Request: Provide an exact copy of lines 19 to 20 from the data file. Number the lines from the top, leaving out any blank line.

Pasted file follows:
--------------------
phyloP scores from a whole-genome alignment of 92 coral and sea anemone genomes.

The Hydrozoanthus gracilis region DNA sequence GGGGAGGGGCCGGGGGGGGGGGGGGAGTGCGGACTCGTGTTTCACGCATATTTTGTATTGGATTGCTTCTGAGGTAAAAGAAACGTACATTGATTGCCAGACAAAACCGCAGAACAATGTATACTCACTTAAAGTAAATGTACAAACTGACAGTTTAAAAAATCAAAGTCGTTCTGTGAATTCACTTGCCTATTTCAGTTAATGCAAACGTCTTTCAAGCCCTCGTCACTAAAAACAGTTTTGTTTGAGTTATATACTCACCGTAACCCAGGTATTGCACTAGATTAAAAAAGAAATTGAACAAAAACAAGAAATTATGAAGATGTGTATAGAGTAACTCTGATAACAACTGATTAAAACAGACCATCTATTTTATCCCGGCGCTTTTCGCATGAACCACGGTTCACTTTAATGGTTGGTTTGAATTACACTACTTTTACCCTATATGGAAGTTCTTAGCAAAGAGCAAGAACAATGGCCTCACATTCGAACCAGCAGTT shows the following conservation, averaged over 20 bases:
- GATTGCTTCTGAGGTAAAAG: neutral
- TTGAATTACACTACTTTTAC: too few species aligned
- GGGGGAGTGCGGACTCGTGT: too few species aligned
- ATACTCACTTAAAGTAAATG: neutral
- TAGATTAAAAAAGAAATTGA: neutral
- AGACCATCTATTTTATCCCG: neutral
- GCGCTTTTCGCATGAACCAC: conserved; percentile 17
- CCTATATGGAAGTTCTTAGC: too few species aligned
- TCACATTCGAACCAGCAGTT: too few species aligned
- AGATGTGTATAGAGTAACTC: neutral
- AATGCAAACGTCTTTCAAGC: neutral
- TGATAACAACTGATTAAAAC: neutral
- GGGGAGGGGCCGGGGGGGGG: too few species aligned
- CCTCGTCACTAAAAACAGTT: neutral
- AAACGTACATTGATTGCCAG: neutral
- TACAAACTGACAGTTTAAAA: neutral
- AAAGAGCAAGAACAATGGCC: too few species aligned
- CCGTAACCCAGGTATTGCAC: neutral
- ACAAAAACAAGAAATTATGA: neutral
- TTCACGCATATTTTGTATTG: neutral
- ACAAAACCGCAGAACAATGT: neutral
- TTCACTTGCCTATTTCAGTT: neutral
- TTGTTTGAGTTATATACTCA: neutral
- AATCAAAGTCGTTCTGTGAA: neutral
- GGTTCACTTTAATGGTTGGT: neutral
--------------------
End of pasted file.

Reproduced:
- AAAGAGCAAGAACAATGGCC: too few species aligned
- CCGTAACCCAGGTATTGCAC: neutral